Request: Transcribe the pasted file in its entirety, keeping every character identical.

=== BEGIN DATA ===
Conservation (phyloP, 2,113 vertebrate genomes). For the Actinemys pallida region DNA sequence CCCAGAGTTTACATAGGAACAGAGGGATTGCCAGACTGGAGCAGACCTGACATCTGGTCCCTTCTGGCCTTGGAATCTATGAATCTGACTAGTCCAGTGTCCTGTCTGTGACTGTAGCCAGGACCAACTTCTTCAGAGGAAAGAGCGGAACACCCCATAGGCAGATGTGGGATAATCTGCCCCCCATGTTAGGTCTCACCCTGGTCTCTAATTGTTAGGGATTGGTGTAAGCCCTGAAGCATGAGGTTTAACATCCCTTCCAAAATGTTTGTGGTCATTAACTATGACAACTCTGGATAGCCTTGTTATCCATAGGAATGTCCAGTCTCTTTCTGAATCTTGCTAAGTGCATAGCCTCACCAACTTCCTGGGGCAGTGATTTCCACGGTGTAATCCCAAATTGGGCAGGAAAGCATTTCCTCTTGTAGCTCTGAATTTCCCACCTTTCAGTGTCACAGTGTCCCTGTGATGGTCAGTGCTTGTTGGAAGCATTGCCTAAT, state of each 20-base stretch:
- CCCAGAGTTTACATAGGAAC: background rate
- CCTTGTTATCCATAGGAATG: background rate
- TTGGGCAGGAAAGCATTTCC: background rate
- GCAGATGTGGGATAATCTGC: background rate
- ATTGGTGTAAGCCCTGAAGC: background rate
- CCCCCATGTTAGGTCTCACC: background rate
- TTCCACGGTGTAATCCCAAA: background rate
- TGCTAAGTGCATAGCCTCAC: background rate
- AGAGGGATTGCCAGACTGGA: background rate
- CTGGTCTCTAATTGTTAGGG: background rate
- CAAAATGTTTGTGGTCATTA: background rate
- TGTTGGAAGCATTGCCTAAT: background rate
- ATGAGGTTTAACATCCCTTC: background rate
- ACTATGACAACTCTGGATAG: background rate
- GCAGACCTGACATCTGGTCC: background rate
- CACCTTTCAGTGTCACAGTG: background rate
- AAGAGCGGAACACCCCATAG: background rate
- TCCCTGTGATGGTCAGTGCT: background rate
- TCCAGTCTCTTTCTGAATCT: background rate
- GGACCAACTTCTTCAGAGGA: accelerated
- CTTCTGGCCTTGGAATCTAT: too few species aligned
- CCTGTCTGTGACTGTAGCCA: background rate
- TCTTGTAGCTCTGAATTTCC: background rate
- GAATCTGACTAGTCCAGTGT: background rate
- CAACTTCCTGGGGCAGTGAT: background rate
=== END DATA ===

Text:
Conservation (phyloP, 2,113 vertebrate genomes). For the Actinemys pallida region DNA sequence CCCAGAGTTTACATAGGAACAGAGGGATTGCCAGACTGGAGCAGACCTGACATCTGGTCCCTTCTGGCCTTGGAATCTATGAATCTGACTAGTCCAGTGTCCTGTCTGTGACTGTAGCCAGGACCAACTTCTTCAGAGGAAAGAGCGGAACACCCCATAGGCAGATGTGGGATAATCTGCCCCCCATGTTAGGTCTCACCCTGGTCTCTAATTGTTAGGGATTGGTGTAAGCCCTGAAGCATGAGGTTTAACATCCCTTCCAAAATGTTTGTGGTCATTAACTATGACAACTCTGGATAGCCTTGTTATCCATAGGAATGTCCAGTCTCTTTCTGAATCTTGCTAAGTGCATAGCCTCACCAACTTCCTGGGGCAGTGATTTCCACGGTGTAATCCCAAATTGGGCAGGAAAGCATTTCCTCTTGTAGCTCTGAATTTCCCACCTTTCAGTGTCACAGTGTCCCTGTGATGGTCAGTGCTTGTTGGAAGCATTGCCTAAT, state of each 20-base stretch:
- CCCAGAGTTTACATAGGAAC: background rate
- CCTTGTTATCCATAGGAATG: background rate
- TTGGGCAGGAAAGCATTTCC: background rate
- GCAGATGTGGGATAATCTGC: background rate
- ATTGGTGTAAGCCCTGAAGC: background rate
- CCCCCATGTTAGGTCTCACC: background rate
- TTCCACGGTGTAATCCCAAA: background rate
- TGCTAAGTGCATAGCCTCAC: background rate
- AGAGGGATTGCCAGACTGGA: background rate
- CTGGTCTCTAATTGTTAGGG: background rate
- CAAAATGTTTGTGGTCATTA: background rate
- TGTTGGAAGCATTGCCTAAT: background rate
- ATGAGGTTTAACATCCCTTC: background rate
- ACTATGACAACTCTGGATAG: background rate
- GCAGACCTGACATCTGGTCC: background rate
- CACCTTTCAGTGTCACAGTG: background rate
- AAGAGCGGAACACCCCATAG: background rate
- TCCCTGTGATGGTCAGTGCT: background rate
- TCCAGTCTCTTTCTGAATCT: background rate
- GGACCAACTTCTTCAGAGGA: accelerated
- CTTCTGGCCTTGGAATCTAT: too few species aligned
- CCTGTCTGTGACTGTAGCCA: background rate
- TCTTGTAGCTCTGAATTTCC: background rate
- GAATCTGACTAGTCCAGTGT: background rate
- CAACTTCCTGGGGCAGTGAT: background rate